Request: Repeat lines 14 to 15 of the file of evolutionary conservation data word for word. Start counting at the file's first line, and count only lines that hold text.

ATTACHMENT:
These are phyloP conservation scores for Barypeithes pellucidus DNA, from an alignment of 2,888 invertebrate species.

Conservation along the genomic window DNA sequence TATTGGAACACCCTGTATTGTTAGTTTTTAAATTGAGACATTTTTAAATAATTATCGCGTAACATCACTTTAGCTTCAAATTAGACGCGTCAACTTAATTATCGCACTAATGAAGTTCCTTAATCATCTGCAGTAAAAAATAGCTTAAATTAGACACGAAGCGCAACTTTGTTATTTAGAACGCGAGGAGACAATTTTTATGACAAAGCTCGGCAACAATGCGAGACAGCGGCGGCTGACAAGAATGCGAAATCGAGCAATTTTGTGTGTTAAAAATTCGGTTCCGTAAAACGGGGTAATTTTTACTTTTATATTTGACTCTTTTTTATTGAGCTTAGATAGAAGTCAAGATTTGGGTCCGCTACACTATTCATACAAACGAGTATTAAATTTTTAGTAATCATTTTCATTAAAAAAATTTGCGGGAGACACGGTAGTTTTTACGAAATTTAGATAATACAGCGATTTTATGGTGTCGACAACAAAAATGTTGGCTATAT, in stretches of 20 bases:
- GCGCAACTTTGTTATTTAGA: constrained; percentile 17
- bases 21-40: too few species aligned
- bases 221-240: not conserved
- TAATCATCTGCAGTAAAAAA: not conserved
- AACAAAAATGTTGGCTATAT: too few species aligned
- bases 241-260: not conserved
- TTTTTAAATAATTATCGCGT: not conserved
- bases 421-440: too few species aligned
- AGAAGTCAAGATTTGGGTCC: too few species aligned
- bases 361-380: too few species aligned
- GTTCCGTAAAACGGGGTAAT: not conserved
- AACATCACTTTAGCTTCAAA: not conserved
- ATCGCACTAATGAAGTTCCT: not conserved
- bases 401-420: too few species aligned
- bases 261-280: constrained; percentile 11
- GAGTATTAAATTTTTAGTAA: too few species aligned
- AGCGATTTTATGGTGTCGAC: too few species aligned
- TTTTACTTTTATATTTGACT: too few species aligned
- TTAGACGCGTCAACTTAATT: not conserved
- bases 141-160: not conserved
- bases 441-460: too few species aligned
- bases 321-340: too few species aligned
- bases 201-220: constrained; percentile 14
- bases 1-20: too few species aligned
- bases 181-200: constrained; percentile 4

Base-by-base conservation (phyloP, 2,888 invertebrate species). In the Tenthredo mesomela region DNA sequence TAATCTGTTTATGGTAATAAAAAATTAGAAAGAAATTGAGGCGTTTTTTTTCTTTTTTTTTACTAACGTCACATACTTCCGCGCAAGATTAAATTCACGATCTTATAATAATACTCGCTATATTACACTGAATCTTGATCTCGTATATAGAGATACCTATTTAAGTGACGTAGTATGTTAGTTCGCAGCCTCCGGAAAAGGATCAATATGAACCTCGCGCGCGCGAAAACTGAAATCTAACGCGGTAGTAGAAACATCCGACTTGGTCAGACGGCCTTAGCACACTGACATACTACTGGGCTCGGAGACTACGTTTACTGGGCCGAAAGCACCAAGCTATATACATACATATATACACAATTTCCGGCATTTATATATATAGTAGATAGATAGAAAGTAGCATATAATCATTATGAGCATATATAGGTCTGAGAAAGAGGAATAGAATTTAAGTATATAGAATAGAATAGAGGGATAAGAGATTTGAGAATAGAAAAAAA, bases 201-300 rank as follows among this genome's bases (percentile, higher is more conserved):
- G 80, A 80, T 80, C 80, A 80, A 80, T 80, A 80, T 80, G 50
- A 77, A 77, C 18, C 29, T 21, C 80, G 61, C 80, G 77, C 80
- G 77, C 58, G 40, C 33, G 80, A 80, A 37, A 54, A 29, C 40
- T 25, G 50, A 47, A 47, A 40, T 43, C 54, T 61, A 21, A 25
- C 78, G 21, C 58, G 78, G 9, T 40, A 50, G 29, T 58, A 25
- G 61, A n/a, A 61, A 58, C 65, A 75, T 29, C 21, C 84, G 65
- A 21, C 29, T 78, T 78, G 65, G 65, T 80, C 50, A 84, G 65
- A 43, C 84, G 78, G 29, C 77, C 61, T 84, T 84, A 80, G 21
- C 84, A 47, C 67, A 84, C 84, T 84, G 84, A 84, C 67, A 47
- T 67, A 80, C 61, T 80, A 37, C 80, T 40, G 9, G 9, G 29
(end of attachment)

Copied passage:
- AACATCACTTTAGCTTCAAA: not conserved
- ATCGCACTAATGAAGTTCCT: not conserved